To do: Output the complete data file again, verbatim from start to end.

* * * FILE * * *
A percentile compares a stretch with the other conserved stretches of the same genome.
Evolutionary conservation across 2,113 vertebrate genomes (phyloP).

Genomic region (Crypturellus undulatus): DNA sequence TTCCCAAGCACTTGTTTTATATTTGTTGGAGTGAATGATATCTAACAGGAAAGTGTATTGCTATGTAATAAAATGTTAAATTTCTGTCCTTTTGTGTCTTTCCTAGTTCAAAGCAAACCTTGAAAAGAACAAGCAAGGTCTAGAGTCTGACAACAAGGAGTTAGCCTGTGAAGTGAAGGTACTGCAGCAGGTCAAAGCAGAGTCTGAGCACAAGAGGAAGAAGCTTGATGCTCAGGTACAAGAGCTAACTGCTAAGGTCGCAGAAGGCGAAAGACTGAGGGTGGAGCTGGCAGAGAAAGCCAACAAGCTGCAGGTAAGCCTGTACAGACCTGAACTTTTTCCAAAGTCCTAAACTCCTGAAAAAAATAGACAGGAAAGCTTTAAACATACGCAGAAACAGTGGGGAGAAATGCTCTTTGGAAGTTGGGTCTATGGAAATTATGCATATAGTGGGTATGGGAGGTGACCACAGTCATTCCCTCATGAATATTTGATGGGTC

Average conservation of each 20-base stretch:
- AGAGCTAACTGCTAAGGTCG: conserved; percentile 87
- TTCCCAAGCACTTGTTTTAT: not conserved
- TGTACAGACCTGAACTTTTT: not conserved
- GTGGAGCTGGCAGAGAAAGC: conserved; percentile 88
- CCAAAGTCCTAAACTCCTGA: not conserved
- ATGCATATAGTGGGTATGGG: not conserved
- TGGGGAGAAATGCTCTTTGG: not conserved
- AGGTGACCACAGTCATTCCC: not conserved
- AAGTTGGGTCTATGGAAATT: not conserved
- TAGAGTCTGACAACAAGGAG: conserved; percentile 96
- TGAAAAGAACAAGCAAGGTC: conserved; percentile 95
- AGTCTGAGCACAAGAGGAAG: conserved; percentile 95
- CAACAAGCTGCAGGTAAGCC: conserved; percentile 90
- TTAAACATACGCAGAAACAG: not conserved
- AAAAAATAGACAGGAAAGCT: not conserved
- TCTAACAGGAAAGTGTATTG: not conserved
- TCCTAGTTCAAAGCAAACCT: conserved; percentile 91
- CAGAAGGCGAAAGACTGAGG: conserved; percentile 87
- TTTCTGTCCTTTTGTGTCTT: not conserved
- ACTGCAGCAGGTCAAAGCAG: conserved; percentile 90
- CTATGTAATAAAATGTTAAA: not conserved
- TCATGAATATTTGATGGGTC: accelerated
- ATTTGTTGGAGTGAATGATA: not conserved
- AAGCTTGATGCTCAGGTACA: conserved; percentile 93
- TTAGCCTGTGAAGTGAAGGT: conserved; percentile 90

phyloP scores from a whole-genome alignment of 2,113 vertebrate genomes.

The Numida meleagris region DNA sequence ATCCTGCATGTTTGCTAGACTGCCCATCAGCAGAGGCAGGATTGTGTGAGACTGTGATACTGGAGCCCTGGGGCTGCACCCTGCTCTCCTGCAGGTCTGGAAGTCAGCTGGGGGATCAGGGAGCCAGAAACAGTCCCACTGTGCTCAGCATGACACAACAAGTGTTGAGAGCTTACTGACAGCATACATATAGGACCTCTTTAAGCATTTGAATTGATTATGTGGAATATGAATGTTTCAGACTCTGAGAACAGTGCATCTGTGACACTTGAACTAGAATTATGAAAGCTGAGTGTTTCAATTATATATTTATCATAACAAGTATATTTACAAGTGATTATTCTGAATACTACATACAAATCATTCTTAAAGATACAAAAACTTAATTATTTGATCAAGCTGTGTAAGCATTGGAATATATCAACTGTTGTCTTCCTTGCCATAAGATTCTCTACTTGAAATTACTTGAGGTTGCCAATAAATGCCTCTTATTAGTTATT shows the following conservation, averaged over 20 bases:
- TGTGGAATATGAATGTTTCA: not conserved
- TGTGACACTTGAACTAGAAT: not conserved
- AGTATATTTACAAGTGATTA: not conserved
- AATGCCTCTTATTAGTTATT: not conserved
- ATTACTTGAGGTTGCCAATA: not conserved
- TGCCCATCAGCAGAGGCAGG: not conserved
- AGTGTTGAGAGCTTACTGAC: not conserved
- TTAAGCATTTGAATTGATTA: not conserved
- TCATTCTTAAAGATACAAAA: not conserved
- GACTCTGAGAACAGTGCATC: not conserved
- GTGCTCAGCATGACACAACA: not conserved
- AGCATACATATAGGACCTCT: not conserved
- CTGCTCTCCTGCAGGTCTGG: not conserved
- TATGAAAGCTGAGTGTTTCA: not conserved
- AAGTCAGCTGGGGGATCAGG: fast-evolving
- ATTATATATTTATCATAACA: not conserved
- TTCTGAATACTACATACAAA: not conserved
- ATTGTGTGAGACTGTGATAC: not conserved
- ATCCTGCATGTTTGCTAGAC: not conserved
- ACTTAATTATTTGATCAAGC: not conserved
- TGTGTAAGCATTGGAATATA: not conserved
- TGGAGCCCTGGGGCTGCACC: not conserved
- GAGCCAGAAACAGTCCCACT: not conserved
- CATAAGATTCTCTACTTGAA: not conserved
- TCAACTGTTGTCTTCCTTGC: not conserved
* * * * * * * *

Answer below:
A percentile compares a stretch with the other conserved stretches of the same genome.
Evolutionary conservation across 2,113 vertebrate genomes (phyloP).

Genomic region (Crypturellus undulatus): DNA sequence TTCCCAAGCACTTGTTTTATATTTGTTGGAGTGAATGATATCTAACAGGAAAGTGTATTGCTATGTAATAAAATGTTAAATTTCTGTCCTTTTGTGTCTTTCCTAGTTCAAAGCAAACCTTGAAAAGAACAAGCAAGGTCTAGAGTCTGACAACAAGGAGTTAGCCTGTGAAGTGAAGGTACTGCAGCAGGTCAAAGCAGAGTCTGAGCACAAGAGGAAGAAGCTTGATGCTCAGGTACAAGAGCTAACTGCTAAGGTCGCAGAAGGCGAAAGACTGAGGGTGGAGCTGGCAGAGAAAGCCAACAAGCTGCAGGTAAGCCTGTACAGACCTGAACTTTTTCCAAAGTCCTAAACTCCTGAAAAAAATAGACAGGAAAGCTTTAAACATACGCAGAAACAGTGGGGAGAAATGCTCTTTGGAAGTTGGGTCTATGGAAATTATGCATATAGTGGGTATGGGAGGTGACCACAGTCATTCCCTCATGAATATTTGATGGGTC

Average conservation of each 20-base stretch:
- AGAGCTAACTGCTAAGGTCG: conserved; percentile 87
- TTCCCAAGCACTTGTTTTAT: not conserved
- TGTACAGACCTGAACTTTTT: not conserved
- GTGGAGCTGGCAGAGAAAGC: conserved; percentile 88
- CCAAAGTCCTAAACTCCTGA: not conserved
- ATGCATATAGTGGGTATGGG: not conserved
- TGGGGAGAAATGCTCTTTGG: not conserved
- AGGTGACCACAGTCATTCCC: not conserved
- AAGTTGGGTCTATGGAAATT: not conserved
- TAGAGTCTGACAACAAGGAG: conserved; percentile 96
- TGAAAAGAACAAGCAAGGTC: conserved; percentile 95
- AGTCTGAGCACAAGAGGAAG: conserved; percentile 95
- CAACAAGCTGCAGGTAAGCC: conserved; percentile 90
- TTAAACATACGCAGAAACAG: not conserved
- AAAAAATAGACAGGAAAGCT: not conserved
- TCTAACAGGAAAGTGTATTG: not conserved
- TCCTAGTTCAAAGCAAACCT: conserved; percentile 91
- CAGAAGGCGAAAGACTGAGG: conserved; percentile 87
- TTTCTGTCCTTTTGTGTCTT: not conserved
- ACTGCAGCAGGTCAAAGCAG: conserved; percentile 90
- CTATGTAATAAAATGTTAAA: not conserved
- TCATGAATATTTGATGGGTC: accelerated
- ATTTGTTGGAGTGAATGATA: not conserved
- AAGCTTGATGCTCAGGTACA: conserved; percentile 93
- TTAGCCTGTGAAGTGAAGGT: conserved; percentile 90

phyloP scores from a whole-genome alignment of 2,113 vertebrate genomes.

The Numida meleagris region DNA sequence ATCCTGCATGTTTGCTAGACTGCCCATCAGCAGAGGCAGGATTGTGTGAGACTGTGATACTGGAGCCCTGGGGCTGCACCCTGCTCTCCTGCAGGTCTGGAAGTCAGCTGGGGGATCAGGGAGCCAGAAACAGTCCCACTGTGCTCAGCATGACACAACAAGTGTTGAGAGCTTACTGACAGCATACATATAGGACCTCTTTAAGCATTTGAATTGATTATGTGGAATATGAATGTTTCAGACTCTGAGAACAGTGCATCTGTGACACTTGAACTAGAATTATGAAAGCTGAGTGTTTCAATTATATATTTATCATAACAAGTATATTTACAAGTGATTATTCTGAATACTACATACAAATCATTCTTAAAGATACAAAAACTTAATTATTTGATCAAGCTGTGTAAGCATTGGAATATATCAACTGTTGTCTTCCTTGCCATAAGATTCTCTACTTGAAATTACTTGAGGTTGCCAATAAATGCCTCTTATTAGTTATT shows the following conservation, averaged over 20 bases:
- TGTGGAATATGAATGTTTCA: not conserved
- TGTGACACTTGAACTAGAAT: not conserved
- AGTATATTTACAAGTGATTA: not conserved
- AATGCCTCTTATTAGTTATT: not conserved
- ATTACTTGAGGTTGCCAATA: not conserved
- TGCCCATCAGCAGAGGCAGG: not conserved
- AGTGTTGAGAGCTTACTGAC: not conserved
- TTAAGCATTTGAATTGATTA: not conserved
- TCATTCTTAAAGATACAAAA: not conserved
- GACTCTGAGAACAGTGCATC: not conserved
- GTGCTCAGCATGACACAACA: not conserved
- AGCATACATATAGGACCTCT: not conserved
- CTGCTCTCCTGCAGGTCTGG: not conserved
- TATGAAAGCTGAGTGTTTCA: not conserved
- AAGTCAGCTGGGGGATCAGG: fast-evolving
- ATTATATATTTATCATAACA: not conserved
- TTCTGAATACTACATACAAA: not conserved
- ATTGTGTGAGACTGTGATAC: not conserved
- ATCCTGCATGTTTGCTAGAC: not conserved
- ACTTAATTATTTGATCAAGC: not conserved
- TGTGTAAGCATTGGAATATA: not conserved
- TGGAGCCCTGGGGCTGCACC: not conserved
- GAGCCAGAAACAGTCCCACT: not conserved
- CATAAGATTCTCTACTTGAA: not conserved
- TCAACTGTTGTCTTCCTTGC: not conserved